As leaders, especially during difficult times (but in the good ones too), it’s imperative to foster trust and understanding through 1:1 conversations. And as leaders it’s our job to reach out. When you do, listen and keep these things in mind:
- Approach conversations earnestly.
- Understand what power dynamics may be at play.
- Don’t expect a response.
- When you reach out, do so in your own words.
- Never shy away from saying, “I don’t know.” Which brings me to my next strategy…
Rely on your values. At Viget, we're fully independent, we're medium sized, we hire intentionally, and we have strong values rooted in over 23 years of great teammates and work excellence. One of those values, Be Real, is key when times are uncertain.
How often do you answer "How are you doing?" honestly? This question – often the start of internal, external, and 1:1 conversations – is a prime opportunity to be real. Being real, and answering the "How are you?" question candidly, is an exercise in showing up. One that, during uncertainty, frankly might take a bit of effort.
Flourishing workplaces are environments where everyone, including leaders, feels empowered to show up authentically. Being real is a step in that direction. The next time you're asked "How are you doing?", you might:
- Share about something you've appreciated recently or something you are looking forward to
- Exchange your frequently-used "good" answer with "medium," or another attribute
- Find common ground
I believe great leaders lead by example. In addition to being real, effective leaders should…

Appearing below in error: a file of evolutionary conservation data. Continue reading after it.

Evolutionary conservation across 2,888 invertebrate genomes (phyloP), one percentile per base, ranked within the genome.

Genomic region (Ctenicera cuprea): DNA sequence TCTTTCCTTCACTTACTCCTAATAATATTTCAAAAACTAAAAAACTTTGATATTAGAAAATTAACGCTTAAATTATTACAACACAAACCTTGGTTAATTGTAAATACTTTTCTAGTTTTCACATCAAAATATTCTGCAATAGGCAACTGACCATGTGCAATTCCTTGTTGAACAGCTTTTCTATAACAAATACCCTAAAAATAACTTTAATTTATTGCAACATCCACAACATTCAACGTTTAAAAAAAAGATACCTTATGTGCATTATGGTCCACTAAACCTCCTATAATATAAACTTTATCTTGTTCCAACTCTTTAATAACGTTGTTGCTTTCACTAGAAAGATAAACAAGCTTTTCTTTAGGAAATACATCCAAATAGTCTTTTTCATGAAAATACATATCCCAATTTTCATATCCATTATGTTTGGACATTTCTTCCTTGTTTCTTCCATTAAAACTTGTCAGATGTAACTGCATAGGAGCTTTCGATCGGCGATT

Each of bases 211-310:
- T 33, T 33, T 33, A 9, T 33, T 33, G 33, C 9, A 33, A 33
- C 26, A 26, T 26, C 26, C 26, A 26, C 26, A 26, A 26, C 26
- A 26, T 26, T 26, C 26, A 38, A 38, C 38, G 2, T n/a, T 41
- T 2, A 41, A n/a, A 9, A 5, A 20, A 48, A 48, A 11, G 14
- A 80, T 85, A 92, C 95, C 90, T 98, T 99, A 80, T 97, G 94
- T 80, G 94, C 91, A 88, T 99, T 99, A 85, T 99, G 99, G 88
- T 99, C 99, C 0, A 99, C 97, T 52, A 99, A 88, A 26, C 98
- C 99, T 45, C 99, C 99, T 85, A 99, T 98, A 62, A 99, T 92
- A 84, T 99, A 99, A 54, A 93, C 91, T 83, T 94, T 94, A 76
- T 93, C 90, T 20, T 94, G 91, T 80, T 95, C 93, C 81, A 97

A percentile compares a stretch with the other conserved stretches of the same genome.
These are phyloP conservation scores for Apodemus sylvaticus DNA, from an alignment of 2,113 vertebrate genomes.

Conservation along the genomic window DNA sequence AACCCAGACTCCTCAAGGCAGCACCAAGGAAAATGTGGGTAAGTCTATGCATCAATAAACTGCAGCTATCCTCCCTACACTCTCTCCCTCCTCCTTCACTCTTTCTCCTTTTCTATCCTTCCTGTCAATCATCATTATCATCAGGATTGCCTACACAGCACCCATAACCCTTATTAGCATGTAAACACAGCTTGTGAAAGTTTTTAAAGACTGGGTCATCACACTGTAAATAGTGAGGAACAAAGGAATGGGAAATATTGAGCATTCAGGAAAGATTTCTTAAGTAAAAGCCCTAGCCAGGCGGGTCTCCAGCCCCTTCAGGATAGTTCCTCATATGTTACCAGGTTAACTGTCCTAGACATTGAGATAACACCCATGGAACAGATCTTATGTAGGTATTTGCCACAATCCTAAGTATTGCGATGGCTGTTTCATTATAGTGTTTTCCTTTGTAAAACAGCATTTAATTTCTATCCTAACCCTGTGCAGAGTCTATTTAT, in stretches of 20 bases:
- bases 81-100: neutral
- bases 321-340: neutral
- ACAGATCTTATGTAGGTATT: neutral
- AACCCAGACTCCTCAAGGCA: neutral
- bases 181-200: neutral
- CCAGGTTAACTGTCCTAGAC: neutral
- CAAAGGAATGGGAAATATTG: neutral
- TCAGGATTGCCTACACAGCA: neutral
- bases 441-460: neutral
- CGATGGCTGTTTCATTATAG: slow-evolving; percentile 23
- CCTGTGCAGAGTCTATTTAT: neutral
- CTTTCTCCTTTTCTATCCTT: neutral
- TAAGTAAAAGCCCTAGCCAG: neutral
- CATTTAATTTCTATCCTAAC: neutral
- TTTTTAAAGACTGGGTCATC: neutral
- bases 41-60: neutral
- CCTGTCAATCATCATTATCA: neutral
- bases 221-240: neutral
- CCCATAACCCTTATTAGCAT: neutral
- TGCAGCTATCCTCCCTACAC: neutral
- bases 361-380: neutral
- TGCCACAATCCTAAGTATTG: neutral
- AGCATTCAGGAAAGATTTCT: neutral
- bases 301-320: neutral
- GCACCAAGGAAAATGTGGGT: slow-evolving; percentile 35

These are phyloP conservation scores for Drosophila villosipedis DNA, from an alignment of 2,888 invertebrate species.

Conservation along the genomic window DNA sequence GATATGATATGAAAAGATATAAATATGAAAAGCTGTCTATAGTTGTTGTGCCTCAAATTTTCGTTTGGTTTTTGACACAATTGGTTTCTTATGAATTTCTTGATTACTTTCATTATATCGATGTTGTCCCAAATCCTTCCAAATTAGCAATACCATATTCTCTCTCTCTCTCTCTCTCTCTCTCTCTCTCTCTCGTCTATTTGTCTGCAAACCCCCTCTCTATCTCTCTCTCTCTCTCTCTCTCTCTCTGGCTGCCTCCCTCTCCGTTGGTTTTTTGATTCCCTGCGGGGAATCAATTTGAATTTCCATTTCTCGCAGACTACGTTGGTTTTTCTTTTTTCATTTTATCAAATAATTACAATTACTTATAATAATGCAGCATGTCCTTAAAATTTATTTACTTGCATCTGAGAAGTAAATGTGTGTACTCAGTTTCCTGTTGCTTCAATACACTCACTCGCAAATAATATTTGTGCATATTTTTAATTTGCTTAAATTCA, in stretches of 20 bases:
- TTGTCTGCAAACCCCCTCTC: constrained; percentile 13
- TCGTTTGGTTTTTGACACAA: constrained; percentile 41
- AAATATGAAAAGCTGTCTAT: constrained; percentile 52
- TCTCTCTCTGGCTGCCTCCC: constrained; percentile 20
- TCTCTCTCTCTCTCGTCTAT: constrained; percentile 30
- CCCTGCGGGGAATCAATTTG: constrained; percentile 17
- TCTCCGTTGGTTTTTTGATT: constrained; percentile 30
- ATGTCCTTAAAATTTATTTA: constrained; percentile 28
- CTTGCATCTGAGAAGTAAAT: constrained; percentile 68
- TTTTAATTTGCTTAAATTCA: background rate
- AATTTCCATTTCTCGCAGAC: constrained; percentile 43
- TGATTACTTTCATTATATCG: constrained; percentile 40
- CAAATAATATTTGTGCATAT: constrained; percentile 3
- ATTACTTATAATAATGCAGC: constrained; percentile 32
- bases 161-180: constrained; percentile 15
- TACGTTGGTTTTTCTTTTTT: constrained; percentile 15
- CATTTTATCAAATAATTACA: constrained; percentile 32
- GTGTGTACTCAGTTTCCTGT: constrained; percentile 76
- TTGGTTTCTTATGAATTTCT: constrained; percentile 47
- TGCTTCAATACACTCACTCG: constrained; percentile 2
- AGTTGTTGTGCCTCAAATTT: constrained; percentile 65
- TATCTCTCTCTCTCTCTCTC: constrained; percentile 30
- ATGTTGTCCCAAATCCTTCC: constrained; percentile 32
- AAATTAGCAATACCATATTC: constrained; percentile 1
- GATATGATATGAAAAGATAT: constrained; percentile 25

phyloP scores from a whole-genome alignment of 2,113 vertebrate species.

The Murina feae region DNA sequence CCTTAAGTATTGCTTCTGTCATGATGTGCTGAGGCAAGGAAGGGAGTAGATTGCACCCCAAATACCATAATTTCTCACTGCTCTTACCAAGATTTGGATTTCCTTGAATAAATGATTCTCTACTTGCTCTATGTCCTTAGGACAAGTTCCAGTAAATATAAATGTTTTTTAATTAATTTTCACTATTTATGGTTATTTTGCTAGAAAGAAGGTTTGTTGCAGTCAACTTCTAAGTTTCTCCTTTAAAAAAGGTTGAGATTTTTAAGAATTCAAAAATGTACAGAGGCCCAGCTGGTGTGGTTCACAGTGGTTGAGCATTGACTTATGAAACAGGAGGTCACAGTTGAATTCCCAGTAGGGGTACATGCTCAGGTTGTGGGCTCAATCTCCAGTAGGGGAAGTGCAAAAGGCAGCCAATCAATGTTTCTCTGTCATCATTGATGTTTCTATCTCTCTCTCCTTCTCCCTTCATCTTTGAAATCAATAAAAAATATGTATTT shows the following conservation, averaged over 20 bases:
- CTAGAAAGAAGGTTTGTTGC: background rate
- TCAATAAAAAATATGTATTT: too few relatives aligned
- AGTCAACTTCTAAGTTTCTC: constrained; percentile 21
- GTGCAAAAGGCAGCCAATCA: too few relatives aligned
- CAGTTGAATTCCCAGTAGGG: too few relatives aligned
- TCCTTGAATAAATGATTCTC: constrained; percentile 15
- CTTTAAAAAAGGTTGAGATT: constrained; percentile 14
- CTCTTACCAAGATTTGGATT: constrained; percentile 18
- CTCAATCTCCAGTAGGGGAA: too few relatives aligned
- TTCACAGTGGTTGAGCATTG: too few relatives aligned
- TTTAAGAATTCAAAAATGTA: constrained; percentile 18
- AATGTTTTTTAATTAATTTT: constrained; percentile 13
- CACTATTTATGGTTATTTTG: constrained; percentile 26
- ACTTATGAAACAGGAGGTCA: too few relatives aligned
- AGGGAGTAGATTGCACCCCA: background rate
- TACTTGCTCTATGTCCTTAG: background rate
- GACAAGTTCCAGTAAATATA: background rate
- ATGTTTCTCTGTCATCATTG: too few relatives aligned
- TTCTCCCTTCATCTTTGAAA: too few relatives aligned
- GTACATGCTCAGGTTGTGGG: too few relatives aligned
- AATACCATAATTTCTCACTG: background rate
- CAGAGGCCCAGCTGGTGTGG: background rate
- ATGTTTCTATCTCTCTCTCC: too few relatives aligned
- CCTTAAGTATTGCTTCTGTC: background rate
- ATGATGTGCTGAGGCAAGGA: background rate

Lots of things are out of our control. Some experts even argue that everything is. I don’t necessarily subscribe to that belief but I understand that spending time on being upset about the things I cannot change is a wasted opportunity. So, I choose to choose joy. How? Through gratitude. For example, here’s a simple situation that can be reframed: I don’t have to take my dog for an extra long walk in the morning, I get to take my dog on a walk. Why reframe? In my experience as a People-Ops professional, the best moments in my career have been when I have helped others show up, care, and be silly — and you can’t be silly without joy (even if it’s just a medium amount).
So, the next time you find yourself on a roller coaster and you can’t see where the track ends, be real. Scream (or not) and choose joy. And once the ride slows down, and you're wondering if you should hop off or take another spin, reach out and seek understanding.
These strategies help us lead our teams towards better workplace futures, but they work just as effectively as guiding principles for individual contributors, people managers, or organizational leaders. As People-Ops professionals — from Recruiters, to Employee Engagement Managers, to People Operations Coordinators — we are leaders in workplace culture, safety, and trust. But that leadership wouldn’t be possible without the designers, engineers, and strategists who are brave enough to allow us to help them show up, care, and be silly.